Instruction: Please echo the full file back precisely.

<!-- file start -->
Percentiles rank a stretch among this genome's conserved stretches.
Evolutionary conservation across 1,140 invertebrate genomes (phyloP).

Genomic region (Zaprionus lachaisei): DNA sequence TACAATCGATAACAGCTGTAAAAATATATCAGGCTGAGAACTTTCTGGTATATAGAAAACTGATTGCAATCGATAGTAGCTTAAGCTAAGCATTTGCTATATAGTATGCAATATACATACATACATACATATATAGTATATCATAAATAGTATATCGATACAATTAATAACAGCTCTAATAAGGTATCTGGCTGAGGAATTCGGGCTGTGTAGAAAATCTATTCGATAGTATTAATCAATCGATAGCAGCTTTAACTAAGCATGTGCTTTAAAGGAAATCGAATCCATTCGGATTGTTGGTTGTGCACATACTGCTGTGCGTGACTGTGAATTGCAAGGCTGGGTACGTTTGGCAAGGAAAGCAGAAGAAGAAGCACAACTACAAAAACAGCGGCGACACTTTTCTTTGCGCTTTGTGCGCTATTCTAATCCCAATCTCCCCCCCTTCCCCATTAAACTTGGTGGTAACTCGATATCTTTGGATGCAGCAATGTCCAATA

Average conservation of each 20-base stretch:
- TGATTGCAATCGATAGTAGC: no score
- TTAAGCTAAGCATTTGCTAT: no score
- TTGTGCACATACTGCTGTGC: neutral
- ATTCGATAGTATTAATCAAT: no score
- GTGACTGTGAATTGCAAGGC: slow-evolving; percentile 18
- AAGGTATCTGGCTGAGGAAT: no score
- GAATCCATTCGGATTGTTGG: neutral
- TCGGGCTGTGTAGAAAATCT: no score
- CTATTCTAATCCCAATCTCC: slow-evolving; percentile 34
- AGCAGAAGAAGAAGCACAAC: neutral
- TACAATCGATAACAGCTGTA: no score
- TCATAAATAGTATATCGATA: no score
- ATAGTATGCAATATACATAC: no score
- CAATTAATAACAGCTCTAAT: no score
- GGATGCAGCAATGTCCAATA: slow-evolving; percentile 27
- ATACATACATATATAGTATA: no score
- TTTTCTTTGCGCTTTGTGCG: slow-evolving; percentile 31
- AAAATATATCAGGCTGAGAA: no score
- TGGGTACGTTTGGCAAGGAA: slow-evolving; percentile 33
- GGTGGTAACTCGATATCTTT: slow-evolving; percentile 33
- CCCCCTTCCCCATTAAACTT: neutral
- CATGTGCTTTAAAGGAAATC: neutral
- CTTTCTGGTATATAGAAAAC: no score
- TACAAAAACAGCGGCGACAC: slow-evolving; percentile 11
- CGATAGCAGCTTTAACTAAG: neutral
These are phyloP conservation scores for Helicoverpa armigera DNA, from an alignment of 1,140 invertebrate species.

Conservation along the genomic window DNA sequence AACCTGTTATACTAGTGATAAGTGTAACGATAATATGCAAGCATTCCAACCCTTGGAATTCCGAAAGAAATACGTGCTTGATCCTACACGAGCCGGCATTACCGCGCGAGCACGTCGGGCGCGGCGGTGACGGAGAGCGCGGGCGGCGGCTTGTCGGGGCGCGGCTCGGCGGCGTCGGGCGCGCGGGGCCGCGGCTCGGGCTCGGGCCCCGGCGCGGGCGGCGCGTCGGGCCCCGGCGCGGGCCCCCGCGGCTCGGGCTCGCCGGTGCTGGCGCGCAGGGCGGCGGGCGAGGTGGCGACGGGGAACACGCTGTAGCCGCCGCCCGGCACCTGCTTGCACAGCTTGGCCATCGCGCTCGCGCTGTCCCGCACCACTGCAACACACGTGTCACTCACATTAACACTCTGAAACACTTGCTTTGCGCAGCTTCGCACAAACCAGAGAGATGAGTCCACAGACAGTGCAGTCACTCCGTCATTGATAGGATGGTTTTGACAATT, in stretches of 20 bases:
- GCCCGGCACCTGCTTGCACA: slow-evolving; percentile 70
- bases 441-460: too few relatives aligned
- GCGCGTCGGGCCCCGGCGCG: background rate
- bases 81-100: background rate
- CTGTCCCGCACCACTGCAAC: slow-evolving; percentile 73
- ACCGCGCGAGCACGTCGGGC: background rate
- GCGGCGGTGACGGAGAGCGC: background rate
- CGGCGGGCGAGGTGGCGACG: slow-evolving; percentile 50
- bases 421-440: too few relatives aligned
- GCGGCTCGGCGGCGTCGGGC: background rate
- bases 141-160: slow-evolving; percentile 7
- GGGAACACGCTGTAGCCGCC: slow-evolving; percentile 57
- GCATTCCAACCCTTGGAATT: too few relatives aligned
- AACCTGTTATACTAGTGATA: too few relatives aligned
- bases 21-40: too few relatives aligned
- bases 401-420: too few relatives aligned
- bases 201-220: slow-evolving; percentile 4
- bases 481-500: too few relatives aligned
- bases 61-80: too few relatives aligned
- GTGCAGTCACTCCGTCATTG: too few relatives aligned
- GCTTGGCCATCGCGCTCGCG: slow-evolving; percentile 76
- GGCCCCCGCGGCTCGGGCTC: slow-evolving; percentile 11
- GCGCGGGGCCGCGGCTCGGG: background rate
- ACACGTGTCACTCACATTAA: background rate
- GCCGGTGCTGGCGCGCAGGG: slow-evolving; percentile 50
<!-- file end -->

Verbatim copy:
Percentiles rank a stretch among this genome's conserved stretches.
Evolutionary conservation across 1,140 invertebrate genomes (phyloP).

Genomic region (Zaprionus lachaisei): DNA sequence TACAATCGATAACAGCTGTAAAAATATATCAGGCTGAGAACTTTCTGGTATATAGAAAACTGATTGCAATCGATAGTAGCTTAAGCTAAGCATTTGCTATATAGTATGCAATATACATACATACATACATATATAGTATATCATAAATAGTATATCGATACAATTAATAACAGCTCTAATAAGGTATCTGGCTGAGGAATTCGGGCTGTGTAGAAAATCTATTCGATAGTATTAATCAATCGATAGCAGCTTTAACTAAGCATGTGCTTTAAAGGAAATCGAATCCATTCGGATTGTTGGTTGTGCACATACTGCTGTGCGTGACTGTGAATTGCAAGGCTGGGTACGTTTGGCAAGGAAAGCAGAAGAAGAAGCACAACTACAAAAACAGCGGCGACACTTTTCTTTGCGCTTTGTGCGCTATTCTAATCCCAATCTCCCCCCCTTCCCCATTAAACTTGGTGGTAACTCGATATCTTTGGATGCAGCAATGTCCAATA

Average conservation of each 20-base stretch:
- TGATTGCAATCGATAGTAGC: no score
- TTAAGCTAAGCATTTGCTAT: no score
- TTGTGCACATACTGCTGTGC: neutral
- ATTCGATAGTATTAATCAAT: no score
- GTGACTGTGAATTGCAAGGC: slow-evolving; percentile 18
- AAGGTATCTGGCTGAGGAAT: no score
- GAATCCATTCGGATTGTTGG: neutral
- TCGGGCTGTGTAGAAAATCT: no score
- CTATTCTAATCCCAATCTCC: slow-evolving; percentile 34
- AGCAGAAGAAGAAGCACAAC: neutral
- TACAATCGATAACAGCTGTA: no score
- TCATAAATAGTATATCGATA: no score
- ATAGTATGCAATATACATAC: no score
- CAATTAATAACAGCTCTAAT: no score
- GGATGCAGCAATGTCCAATA: slow-evolving; percentile 27
- ATACATACATATATAGTATA: no score
- TTTTCTTTGCGCTTTGTGCG: slow-evolving; percentile 31
- AAAATATATCAGGCTGAGAA: no score
- TGGGTACGTTTGGCAAGGAA: slow-evolving; percentile 33
- GGTGGTAACTCGATATCTTT: slow-evolving; percentile 33
- CCCCCTTCCCCATTAAACTT: neutral
- CATGTGCTTTAAAGGAAATC: neutral
- CTTTCTGGTATATAGAAAAC: no score
- TACAAAAACAGCGGCGACAC: slow-evolving; percentile 11
- CGATAGCAGCTTTAACTAAG: neutral
These are phyloP conservation scores for Helicoverpa armigera DNA, from an alignment of 1,140 invertebrate species.

Conservation along the genomic window DNA sequence AACCTGTTATACTAGTGATAAGTGTAACGATAATATGCAAGCATTCCAACCCTTGGAATTCCGAAAGAAATACGTGCTTGATCCTACACGAGCCGGCATTACCGCGCGAGCACGTCGGGCGCGGCGGTGACGGAGAGCGCGGGCGGCGGCTTGTCGGGGCGCGGCTCGGCGGCGTCGGGCGCGCGGGGCCGCGGCTCGGGCTCGGGCCCCGGCGCGGGCGGCGCGTCGGGCCCCGGCGCGGGCCCCCGCGGCTCGGGCTCGCCGGTGCTGGCGCGCAGGGCGGCGGGCGAGGTGGCGACGGGGAACACGCTGTAGCCGCCGCCCGGCACCTGCTTGCACAGCTTGGCCATCGCGCTCGCGCTGTCCCGCACCACTGCAACACACGTGTCACTCACATTAACACTCTGAAACACTTGCTTTGCGCAGCTTCGCACAAACCAGAGAGATGAGTCCACAGACAGTGCAGTCACTCCGTCATTGATAGGATGGTTTTGACAATT, in stretches of 20 bases:
- GCCCGGCACCTGCTTGCACA: slow-evolving; percentile 70
- bases 441-460: too few relatives aligned
- GCGCGTCGGGCCCCGGCGCG: background rate
- bases 81-100: background rate
- CTGTCCCGCACCACTGCAAC: slow-evolving; percentile 73
- ACCGCGCGAGCACGTCGGGC: background rate
- GCGGCGGTGACGGAGAGCGC: background rate
- CGGCGGGCGAGGTGGCGACG: slow-evolving; percentile 50
- bases 421-440: too few relatives aligned
- GCGGCTCGGCGGCGTCGGGC: background rate
- bases 141-160: slow-evolving; percentile 7
- GGGAACACGCTGTAGCCGCC: slow-evolving; percentile 57
- GCATTCCAACCCTTGGAATT: too few relatives aligned
- AACCTGTTATACTAGTGATA: too few relatives aligned
- bases 21-40: too few relatives aligned
- bases 401-420: too few relatives aligned
- bases 201-220: slow-evolving; percentile 4
- bases 481-500: too few relatives aligned
- bases 61-80: too few relatives aligned
- GTGCAGTCACTCCGTCATTG: too few relatives aligned
- GCTTGGCCATCGCGCTCGCG: slow-evolving; percentile 76
- GGCCCCCGCGGCTCGGGCTC: slow-evolving; percentile 11
- GCGCGGGGCCGCGGCTCGGG: background rate
- ACACGTGTCACTCACATTAA: background rate
- GCCGGTGCTGGCGCGCAGGG: slow-evolving; percentile 50